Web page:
SAVAR, Bangladesh – Textile workers demanding better pay and working conditions went on a rampage Monday at an industrial zone near the Bangladeshi capital, setting fire to two factories and several buses, police and witnesses said.
At least 100 people, including several police, were hurt when factory guards and riot police intervened to disperse the stick-wielding protesters at Savar, an industrial town near Dhaka, Nazmul Huda, a local reporter told The Associated Press by telephone from the scene.
The protesting workers also damaged several buses and cars after barricading a major highway to the capital, and ransacked dozens of smaller factories, police officer Jamiruddin Sheikh said.
The workers started demonstrating after authorities failed to meet their demands, which include higher wages and benefits, a six-day work week and a stop to forced overtime, Belayet Hossain, a labor leader, said.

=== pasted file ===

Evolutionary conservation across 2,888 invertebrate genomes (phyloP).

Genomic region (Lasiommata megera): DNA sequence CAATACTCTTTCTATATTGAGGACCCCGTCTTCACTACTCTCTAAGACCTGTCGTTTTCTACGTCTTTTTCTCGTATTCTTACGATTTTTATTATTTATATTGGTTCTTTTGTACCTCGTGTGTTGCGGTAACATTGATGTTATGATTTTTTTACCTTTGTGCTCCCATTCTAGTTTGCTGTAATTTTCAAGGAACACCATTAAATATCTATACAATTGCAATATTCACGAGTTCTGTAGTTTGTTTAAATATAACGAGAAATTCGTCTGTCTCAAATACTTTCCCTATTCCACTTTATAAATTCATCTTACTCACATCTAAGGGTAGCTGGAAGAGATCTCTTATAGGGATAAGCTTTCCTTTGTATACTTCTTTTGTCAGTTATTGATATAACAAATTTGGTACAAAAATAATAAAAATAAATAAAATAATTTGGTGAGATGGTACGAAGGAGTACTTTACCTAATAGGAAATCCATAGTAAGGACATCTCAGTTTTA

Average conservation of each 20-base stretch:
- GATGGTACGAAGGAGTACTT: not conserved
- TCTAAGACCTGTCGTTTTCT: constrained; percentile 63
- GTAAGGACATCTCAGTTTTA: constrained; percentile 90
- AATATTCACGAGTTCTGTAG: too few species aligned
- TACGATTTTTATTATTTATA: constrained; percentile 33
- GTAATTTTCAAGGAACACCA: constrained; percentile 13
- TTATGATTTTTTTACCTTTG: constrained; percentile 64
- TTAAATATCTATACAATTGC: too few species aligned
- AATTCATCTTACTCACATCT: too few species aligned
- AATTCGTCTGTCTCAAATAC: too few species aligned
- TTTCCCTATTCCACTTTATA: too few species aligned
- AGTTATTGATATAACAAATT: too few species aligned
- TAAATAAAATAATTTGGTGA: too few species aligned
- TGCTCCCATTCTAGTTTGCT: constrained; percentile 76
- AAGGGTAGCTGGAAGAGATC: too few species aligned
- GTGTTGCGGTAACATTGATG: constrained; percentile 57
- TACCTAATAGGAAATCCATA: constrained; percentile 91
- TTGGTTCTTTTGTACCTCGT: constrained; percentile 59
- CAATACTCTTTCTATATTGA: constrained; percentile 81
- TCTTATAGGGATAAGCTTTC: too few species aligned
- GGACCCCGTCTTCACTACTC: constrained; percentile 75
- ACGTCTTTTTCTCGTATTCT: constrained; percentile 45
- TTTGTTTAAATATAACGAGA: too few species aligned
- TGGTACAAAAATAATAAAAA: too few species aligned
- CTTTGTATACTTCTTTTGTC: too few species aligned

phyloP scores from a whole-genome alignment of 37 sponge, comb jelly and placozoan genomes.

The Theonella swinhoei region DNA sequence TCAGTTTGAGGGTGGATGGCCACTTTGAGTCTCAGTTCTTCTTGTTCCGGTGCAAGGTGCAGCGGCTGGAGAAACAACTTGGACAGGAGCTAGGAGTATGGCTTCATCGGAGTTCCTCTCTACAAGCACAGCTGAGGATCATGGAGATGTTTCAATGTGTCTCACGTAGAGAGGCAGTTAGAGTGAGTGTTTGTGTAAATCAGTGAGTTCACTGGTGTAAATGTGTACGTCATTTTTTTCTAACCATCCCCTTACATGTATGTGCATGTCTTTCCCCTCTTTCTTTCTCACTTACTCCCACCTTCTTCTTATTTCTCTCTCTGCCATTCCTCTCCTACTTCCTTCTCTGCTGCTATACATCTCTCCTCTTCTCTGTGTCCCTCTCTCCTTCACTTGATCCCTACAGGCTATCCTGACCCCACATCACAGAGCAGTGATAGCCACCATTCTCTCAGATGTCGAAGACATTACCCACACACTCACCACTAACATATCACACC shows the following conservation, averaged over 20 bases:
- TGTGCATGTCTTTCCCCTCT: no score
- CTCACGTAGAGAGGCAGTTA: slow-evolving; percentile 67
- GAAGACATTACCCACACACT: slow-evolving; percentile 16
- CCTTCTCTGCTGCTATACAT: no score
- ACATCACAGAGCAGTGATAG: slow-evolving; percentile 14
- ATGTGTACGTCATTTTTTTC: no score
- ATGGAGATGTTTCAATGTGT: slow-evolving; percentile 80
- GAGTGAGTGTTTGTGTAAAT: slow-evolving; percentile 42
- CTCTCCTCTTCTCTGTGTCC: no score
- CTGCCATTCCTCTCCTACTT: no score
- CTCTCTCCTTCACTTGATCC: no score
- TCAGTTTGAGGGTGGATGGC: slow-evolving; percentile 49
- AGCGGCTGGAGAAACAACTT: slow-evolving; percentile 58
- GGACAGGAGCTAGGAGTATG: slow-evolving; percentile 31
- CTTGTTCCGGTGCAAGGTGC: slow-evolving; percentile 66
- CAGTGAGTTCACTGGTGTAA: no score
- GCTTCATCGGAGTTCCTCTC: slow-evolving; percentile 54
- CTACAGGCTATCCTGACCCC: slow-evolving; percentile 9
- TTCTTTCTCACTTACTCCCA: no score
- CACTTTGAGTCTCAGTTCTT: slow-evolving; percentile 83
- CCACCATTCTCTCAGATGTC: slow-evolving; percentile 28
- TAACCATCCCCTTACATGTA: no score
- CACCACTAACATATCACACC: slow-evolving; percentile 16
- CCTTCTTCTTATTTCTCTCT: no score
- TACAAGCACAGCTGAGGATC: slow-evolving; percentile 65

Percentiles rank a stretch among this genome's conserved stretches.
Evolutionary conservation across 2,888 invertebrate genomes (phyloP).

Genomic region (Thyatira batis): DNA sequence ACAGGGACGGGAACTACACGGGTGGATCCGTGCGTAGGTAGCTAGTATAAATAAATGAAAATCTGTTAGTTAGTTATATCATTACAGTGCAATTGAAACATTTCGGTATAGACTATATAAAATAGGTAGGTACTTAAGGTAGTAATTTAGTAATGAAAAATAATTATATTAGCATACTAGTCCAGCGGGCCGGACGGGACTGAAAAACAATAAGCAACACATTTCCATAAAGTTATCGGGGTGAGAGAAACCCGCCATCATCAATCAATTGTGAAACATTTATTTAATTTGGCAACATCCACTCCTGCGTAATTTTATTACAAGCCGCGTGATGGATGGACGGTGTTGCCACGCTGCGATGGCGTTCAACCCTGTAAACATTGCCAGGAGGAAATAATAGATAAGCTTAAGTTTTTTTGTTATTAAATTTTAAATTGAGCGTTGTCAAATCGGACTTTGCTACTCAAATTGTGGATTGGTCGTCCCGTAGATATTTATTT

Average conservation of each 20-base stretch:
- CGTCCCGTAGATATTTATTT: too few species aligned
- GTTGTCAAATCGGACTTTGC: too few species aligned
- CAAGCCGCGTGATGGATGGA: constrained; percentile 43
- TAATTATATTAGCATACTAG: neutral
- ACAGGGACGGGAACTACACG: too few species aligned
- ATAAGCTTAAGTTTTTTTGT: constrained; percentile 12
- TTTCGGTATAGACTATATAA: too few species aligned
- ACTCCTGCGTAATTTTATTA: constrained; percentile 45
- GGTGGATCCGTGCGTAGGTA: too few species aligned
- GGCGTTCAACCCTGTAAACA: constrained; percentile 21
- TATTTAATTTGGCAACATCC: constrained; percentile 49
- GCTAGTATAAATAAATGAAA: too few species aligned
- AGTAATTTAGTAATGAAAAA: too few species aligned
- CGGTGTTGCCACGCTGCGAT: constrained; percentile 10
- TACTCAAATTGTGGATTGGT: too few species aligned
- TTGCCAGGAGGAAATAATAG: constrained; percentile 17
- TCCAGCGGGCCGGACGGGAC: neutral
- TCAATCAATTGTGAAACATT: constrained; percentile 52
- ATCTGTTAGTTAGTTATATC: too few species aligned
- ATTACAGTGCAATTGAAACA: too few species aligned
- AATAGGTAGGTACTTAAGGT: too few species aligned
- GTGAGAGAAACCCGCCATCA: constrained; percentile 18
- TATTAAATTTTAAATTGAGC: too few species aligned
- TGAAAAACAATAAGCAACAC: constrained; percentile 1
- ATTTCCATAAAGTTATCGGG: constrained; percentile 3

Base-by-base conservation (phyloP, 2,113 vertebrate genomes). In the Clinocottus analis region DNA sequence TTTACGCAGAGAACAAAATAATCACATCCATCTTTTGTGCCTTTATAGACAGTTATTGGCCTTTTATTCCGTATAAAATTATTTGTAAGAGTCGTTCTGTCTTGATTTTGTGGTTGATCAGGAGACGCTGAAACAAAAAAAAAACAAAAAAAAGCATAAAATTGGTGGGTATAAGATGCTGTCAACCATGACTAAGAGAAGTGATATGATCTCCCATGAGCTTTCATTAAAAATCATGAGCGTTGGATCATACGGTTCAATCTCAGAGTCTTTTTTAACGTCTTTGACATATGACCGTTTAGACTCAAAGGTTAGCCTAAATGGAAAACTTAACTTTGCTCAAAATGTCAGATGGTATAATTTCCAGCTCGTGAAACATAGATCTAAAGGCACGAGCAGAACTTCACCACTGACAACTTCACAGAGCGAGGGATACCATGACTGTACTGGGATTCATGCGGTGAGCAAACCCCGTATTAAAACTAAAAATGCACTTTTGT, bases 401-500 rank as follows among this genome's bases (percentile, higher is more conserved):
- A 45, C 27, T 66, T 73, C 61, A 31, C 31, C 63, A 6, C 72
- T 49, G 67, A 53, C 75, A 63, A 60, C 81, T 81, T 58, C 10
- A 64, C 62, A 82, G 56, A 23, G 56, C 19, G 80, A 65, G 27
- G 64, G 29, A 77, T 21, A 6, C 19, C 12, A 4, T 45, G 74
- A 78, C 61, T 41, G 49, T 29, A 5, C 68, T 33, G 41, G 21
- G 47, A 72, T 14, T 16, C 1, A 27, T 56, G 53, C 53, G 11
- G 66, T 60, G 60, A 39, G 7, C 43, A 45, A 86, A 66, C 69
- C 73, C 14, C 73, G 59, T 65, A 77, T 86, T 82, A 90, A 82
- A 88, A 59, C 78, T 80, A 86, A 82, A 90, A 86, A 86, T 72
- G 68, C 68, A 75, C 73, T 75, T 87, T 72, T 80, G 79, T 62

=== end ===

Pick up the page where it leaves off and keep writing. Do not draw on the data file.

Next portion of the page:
Workers are often forced to work seven days a week or late into the night to meet production deadlines, Hossain added.
The rioting apparently started when authorities at some factories tried to stop their workers from joining the unscheduled protest.
Some workers also alleged that the protesters attacked their factories and beat them up for refusing to join in the demonstration, worker Lailee Begum said.
Textile factory owners, meanwhile, demonstrated in downtown Dhaka to protest Monday's incident and demand better security for their factories.
The owners blamed a motivated section of workers for instigating the violence, and urged authorities to investigate the attack on the factories.
Several factories that mostly make garments for export were declared shut down following the rioting, and extra police were deployed at the park.
Bangladesh has about 2,500 garment factories employing about 1.8 million workers, mostly women.
The impoverished country earns about US$6 billion each year from exports in textiles, mainly to the United States and Europe, according to Bangladesh's Export Promotion Bureau.